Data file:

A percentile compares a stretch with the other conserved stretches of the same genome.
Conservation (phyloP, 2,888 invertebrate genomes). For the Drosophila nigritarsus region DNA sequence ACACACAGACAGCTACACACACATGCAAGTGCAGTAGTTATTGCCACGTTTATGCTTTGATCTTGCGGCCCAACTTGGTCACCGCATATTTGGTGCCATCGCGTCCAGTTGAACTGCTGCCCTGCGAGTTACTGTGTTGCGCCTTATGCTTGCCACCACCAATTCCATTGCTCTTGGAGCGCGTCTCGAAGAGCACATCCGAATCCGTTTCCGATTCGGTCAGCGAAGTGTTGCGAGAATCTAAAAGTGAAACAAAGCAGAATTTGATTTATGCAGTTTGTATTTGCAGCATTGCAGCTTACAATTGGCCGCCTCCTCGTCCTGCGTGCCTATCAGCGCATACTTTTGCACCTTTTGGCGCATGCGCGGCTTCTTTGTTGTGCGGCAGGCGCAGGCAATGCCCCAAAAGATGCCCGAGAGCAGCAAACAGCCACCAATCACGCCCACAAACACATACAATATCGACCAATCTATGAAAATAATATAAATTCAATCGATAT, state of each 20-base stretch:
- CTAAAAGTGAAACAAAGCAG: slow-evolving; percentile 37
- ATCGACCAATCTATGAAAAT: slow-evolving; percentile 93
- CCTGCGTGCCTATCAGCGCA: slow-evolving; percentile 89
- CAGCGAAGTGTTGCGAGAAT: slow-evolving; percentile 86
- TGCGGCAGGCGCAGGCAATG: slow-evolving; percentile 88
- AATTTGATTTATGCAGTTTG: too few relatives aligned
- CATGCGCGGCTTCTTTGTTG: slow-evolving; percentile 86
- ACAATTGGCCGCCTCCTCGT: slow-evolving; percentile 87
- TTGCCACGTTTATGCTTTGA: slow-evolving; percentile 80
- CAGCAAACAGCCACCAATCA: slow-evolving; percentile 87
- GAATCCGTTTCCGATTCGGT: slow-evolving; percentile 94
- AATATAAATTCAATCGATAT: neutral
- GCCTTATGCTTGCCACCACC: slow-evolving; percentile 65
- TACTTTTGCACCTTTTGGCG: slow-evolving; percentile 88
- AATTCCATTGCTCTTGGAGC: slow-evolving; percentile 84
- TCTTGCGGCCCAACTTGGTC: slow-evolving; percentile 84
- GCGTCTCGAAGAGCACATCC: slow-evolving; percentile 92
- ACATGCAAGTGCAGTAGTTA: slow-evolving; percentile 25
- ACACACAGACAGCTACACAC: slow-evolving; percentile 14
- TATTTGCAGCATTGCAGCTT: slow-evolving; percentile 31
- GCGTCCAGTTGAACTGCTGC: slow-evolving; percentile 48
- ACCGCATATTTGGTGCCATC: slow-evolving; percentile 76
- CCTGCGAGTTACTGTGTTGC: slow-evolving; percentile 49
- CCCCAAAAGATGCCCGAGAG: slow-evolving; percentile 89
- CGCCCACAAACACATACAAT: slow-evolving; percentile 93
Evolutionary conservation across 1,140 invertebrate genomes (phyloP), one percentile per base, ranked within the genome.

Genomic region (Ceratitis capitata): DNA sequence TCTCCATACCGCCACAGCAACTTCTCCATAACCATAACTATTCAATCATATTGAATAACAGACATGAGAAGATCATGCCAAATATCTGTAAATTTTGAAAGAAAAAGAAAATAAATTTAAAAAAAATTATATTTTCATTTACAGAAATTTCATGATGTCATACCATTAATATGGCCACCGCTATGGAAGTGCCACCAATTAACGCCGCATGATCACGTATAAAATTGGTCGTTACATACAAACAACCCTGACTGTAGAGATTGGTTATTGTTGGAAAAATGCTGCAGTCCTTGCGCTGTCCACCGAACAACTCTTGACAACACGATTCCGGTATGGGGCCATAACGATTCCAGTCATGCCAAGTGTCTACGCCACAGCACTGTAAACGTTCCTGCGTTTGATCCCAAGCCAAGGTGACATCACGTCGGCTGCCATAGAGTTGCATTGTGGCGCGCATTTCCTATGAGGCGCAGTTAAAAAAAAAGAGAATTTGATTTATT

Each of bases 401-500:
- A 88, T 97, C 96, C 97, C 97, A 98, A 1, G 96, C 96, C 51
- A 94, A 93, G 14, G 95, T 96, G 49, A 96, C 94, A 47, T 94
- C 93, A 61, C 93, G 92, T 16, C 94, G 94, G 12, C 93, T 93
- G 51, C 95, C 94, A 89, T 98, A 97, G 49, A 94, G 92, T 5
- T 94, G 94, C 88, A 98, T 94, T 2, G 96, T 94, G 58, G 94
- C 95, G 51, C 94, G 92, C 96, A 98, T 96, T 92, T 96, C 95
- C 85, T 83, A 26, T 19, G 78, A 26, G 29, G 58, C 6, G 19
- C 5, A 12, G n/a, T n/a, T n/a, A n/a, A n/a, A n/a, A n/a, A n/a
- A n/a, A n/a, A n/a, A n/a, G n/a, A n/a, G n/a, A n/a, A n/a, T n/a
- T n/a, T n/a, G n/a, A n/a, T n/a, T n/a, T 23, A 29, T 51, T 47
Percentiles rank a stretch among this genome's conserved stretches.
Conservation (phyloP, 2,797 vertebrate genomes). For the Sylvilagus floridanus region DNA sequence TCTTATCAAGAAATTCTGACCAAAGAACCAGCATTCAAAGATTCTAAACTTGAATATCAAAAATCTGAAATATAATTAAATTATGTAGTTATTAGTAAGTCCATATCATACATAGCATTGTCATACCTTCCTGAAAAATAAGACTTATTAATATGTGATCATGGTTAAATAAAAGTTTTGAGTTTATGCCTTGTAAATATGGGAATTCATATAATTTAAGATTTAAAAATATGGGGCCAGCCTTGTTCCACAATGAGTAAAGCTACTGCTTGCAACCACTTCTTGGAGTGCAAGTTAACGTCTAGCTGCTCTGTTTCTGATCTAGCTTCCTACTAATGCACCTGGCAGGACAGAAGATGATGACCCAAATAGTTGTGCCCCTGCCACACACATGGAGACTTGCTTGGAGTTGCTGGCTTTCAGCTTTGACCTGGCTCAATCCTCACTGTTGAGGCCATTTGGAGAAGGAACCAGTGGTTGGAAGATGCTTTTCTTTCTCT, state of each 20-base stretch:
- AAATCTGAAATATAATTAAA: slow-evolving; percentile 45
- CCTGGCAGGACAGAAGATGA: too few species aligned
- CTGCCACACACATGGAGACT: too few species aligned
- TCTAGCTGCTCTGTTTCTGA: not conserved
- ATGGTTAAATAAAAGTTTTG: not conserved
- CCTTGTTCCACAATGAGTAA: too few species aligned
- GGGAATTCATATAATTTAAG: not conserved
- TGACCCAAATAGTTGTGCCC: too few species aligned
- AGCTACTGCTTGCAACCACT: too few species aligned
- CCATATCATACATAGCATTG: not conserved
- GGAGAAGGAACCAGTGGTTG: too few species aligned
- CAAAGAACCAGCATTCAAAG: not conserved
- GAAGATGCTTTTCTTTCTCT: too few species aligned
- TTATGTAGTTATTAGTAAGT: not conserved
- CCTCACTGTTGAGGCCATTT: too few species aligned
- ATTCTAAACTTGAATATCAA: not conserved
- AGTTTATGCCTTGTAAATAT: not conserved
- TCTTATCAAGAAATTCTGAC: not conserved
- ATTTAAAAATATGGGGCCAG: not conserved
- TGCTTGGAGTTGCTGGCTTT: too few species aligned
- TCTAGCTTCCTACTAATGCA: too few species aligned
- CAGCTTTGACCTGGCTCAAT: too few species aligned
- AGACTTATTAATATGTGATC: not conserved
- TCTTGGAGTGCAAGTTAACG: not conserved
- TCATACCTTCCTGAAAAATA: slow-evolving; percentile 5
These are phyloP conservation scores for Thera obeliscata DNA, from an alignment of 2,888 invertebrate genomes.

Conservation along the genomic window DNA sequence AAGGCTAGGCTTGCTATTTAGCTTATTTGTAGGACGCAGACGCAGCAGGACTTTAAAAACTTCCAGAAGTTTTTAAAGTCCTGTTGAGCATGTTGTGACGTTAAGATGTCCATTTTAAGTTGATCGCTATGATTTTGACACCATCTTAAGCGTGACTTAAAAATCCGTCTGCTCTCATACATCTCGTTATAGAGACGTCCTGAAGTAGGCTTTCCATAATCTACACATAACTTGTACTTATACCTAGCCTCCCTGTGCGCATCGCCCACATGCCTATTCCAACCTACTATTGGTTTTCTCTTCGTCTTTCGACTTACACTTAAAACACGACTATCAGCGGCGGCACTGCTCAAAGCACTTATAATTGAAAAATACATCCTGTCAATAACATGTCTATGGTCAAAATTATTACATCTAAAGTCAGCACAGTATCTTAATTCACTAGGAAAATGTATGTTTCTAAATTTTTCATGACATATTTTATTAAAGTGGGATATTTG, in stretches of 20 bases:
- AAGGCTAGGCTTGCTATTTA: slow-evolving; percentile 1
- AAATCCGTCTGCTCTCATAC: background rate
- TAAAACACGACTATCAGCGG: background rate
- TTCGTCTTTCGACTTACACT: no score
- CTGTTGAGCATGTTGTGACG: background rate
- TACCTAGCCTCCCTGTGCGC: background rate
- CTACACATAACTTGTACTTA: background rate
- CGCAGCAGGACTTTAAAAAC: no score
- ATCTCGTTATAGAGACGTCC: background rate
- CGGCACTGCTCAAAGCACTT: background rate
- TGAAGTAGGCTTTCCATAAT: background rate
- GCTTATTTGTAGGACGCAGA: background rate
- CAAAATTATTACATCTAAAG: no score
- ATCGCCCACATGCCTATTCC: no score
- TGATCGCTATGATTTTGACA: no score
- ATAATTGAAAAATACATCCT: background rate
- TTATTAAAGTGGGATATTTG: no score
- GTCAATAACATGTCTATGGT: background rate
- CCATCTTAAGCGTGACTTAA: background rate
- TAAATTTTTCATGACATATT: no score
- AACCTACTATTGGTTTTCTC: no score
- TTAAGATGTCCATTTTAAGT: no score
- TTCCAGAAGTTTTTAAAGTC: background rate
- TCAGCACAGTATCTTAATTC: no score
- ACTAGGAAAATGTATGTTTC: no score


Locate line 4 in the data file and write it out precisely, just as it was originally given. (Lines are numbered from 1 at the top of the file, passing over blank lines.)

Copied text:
- ATCGACCAATCTATGAAAAT: slow-evolving; percentile 93